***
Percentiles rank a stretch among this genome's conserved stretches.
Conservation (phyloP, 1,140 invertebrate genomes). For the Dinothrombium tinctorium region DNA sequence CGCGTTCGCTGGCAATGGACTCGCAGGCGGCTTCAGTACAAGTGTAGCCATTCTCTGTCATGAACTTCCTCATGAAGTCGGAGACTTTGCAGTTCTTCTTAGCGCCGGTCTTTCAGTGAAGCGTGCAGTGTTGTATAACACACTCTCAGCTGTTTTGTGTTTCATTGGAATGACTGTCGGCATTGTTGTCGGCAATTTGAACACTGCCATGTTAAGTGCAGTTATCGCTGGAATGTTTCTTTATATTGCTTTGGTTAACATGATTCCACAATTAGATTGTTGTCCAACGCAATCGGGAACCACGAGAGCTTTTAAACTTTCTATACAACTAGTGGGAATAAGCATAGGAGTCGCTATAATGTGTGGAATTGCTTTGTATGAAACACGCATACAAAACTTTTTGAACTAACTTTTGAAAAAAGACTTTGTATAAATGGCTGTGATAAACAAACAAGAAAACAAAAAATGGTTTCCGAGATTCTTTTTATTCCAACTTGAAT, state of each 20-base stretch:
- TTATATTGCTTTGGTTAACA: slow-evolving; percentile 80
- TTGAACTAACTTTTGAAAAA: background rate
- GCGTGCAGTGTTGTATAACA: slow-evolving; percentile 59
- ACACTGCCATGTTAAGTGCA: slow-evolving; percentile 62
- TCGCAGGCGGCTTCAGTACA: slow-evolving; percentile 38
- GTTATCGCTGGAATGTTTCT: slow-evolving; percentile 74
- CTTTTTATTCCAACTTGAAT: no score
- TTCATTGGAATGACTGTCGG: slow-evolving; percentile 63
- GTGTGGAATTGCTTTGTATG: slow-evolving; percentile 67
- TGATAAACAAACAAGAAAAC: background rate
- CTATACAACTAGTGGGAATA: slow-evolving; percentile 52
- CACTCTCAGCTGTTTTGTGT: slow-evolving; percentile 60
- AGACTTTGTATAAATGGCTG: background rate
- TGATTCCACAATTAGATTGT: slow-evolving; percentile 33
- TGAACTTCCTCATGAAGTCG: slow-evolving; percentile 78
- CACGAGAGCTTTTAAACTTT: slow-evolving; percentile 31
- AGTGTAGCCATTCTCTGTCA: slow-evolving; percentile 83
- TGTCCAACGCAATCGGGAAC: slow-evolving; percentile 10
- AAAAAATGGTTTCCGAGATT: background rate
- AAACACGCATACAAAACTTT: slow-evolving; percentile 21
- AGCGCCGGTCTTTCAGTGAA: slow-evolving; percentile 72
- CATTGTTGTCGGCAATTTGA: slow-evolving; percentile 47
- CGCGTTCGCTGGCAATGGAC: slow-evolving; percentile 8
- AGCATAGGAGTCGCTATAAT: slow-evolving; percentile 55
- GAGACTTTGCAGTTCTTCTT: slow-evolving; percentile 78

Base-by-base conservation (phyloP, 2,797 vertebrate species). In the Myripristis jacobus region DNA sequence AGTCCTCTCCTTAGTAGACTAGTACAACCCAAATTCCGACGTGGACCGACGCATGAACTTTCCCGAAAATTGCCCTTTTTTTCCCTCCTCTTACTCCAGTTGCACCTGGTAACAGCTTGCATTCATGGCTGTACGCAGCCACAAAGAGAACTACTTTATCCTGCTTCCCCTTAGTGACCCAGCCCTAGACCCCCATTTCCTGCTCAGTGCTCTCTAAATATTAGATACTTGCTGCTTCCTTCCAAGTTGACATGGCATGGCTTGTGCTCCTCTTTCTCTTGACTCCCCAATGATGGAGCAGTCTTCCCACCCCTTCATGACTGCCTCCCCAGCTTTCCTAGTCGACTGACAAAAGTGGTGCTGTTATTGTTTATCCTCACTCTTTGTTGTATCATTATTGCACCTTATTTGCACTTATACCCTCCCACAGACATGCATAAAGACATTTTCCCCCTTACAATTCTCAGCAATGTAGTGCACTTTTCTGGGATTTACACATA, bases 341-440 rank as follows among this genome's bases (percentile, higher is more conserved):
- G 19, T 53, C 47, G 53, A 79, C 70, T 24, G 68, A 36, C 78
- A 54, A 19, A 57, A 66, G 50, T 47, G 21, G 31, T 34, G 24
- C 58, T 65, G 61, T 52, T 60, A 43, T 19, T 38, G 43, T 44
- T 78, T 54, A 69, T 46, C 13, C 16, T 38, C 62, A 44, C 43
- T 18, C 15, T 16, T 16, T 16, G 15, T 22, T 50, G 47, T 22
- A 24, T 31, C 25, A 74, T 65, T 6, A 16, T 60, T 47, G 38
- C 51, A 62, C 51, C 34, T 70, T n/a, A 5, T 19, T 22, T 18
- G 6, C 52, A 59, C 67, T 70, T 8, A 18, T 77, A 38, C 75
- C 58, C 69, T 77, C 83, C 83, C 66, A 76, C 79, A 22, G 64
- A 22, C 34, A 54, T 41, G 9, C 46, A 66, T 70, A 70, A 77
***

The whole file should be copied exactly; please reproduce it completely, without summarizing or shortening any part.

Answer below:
Percentiles rank a stretch among this genome's conserved stretches.
Conservation (phyloP, 1,140 invertebrate genomes). For the Dinothrombium tinctorium region DNA sequence CGCGTTCGCTGGCAATGGACTCGCAGGCGGCTTCAGTACAAGTGTAGCCATTCTCTGTCATGAACTTCCTCATGAAGTCGGAGACTTTGCAGTTCTTCTTAGCGCCGGTCTTTCAGTGAAGCGTGCAGTGTTGTATAACACACTCTCAGCTGTTTTGTGTTTCATTGGAATGACTGTCGGCATTGTTGTCGGCAATTTGAACACTGCCATGTTAAGTGCAGTTATCGCTGGAATGTTTCTTTATATTGCTTTGGTTAACATGATTCCACAATTAGATTGTTGTCCAACGCAATCGGGAACCACGAGAGCTTTTAAACTTTCTATACAACTAGTGGGAATAAGCATAGGAGTCGCTATAATGTGTGGAATTGCTTTGTATGAAACACGCATACAAAACTTTTTGAACTAACTTTTGAAAAAAGACTTTGTATAAATGGCTGTGATAAACAAACAAGAAAACAAAAAATGGTTTCCGAGATTCTTTTTATTCCAACTTGAAT, state of each 20-base stretch:
- TTATATTGCTTTGGTTAACA: slow-evolving; percentile 80
- TTGAACTAACTTTTGAAAAA: background rate
- GCGTGCAGTGTTGTATAACA: slow-evolving; percentile 59
- ACACTGCCATGTTAAGTGCA: slow-evolving; percentile 62
- TCGCAGGCGGCTTCAGTACA: slow-evolving; percentile 38
- GTTATCGCTGGAATGTTTCT: slow-evolving; percentile 74
- CTTTTTATTCCAACTTGAAT: no score
- TTCATTGGAATGACTGTCGG: slow-evolving; percentile 63
- GTGTGGAATTGCTTTGTATG: slow-evolving; percentile 67
- TGATAAACAAACAAGAAAAC: background rate
- CTATACAACTAGTGGGAATA: slow-evolving; percentile 52
- CACTCTCAGCTGTTTTGTGT: slow-evolving; percentile 60
- AGACTTTGTATAAATGGCTG: background rate
- TGATTCCACAATTAGATTGT: slow-evolving; percentile 33
- TGAACTTCCTCATGAAGTCG: slow-evolving; percentile 78
- CACGAGAGCTTTTAAACTTT: slow-evolving; percentile 31
- AGTGTAGCCATTCTCTGTCA: slow-evolving; percentile 83
- TGTCCAACGCAATCGGGAAC: slow-evolving; percentile 10
- AAAAAATGGTTTCCGAGATT: background rate
- AAACACGCATACAAAACTTT: slow-evolving; percentile 21
- AGCGCCGGTCTTTCAGTGAA: slow-evolving; percentile 72
- CATTGTTGTCGGCAATTTGA: slow-evolving; percentile 47
- CGCGTTCGCTGGCAATGGAC: slow-evolving; percentile 8
- AGCATAGGAGTCGCTATAAT: slow-evolving; percentile 55
- GAGACTTTGCAGTTCTTCTT: slow-evolving; percentile 78

Base-by-base conservation (phyloP, 2,797 vertebrate species). In the Myripristis jacobus region DNA sequence AGTCCTCTCCTTAGTAGACTAGTACAACCCAAATTCCGACGTGGACCGACGCATGAACTTTCCCGAAAATTGCCCTTTTTTTCCCTCCTCTTACTCCAGTTGCACCTGGTAACAGCTTGCATTCATGGCTGTACGCAGCCACAAAGAGAACTACTTTATCCTGCTTCCCCTTAGTGACCCAGCCCTAGACCCCCATTTCCTGCTCAGTGCTCTCTAAATATTAGATACTTGCTGCTTCCTTCCAAGTTGACATGGCATGGCTTGTGCTCCTCTTTCTCTTGACTCCCCAATGATGGAGCAGTCTTCCCACCCCTTCATGACTGCCTCCCCAGCTTTCCTAGTCGACTGACAAAAGTGGTGCTGTTATTGTTTATCCTCACTCTTTGTTGTATCATTATTGCACCTTATTTGCACTTATACCCTCCCACAGACATGCATAAAGACATTTTCCCCCTTACAATTCTCAGCAATGTAGTGCACTTTTCTGGGATTTACACATA, bases 341-440 rank as follows among this genome's bases (percentile, higher is more conserved):
- G 19, T 53, C 47, G 53, A 79, C 70, T 24, G 68, A 36, C 78
- A 54, A 19, A 57, A 66, G 50, T 47, G 21, G 31, T 34, G 24
- C 58, T 65, G 61, T 52, T 60, A 43, T 19, T 38, G 43, T 44
- T 78, T 54, A 69, T 46, C 13, C 16, T 38, C 62, A 44, C 43
- T 18, C 15, T 16, T 16, T 16, G 15, T 22, T 50, G 47, T 22
- A 24, T 31, C 25, A 74, T 65, T 6, A 16, T 60, T 47, G 38
- C 51, A 62, C 51, C 34, T 70, T n/a, A 5, T 19, T 22, T 18
- G 6, C 52, A 59, C 67, T 70, T 8, A 18, T 77, A 38, C 75
- C 58, C 69, T 77, C 83, C 83, C 66, A 76, C 79, A 22, G 64
- A 22, C 34, A 54, T 41, G 9, C 46, A 66, T 70, A 70, A 77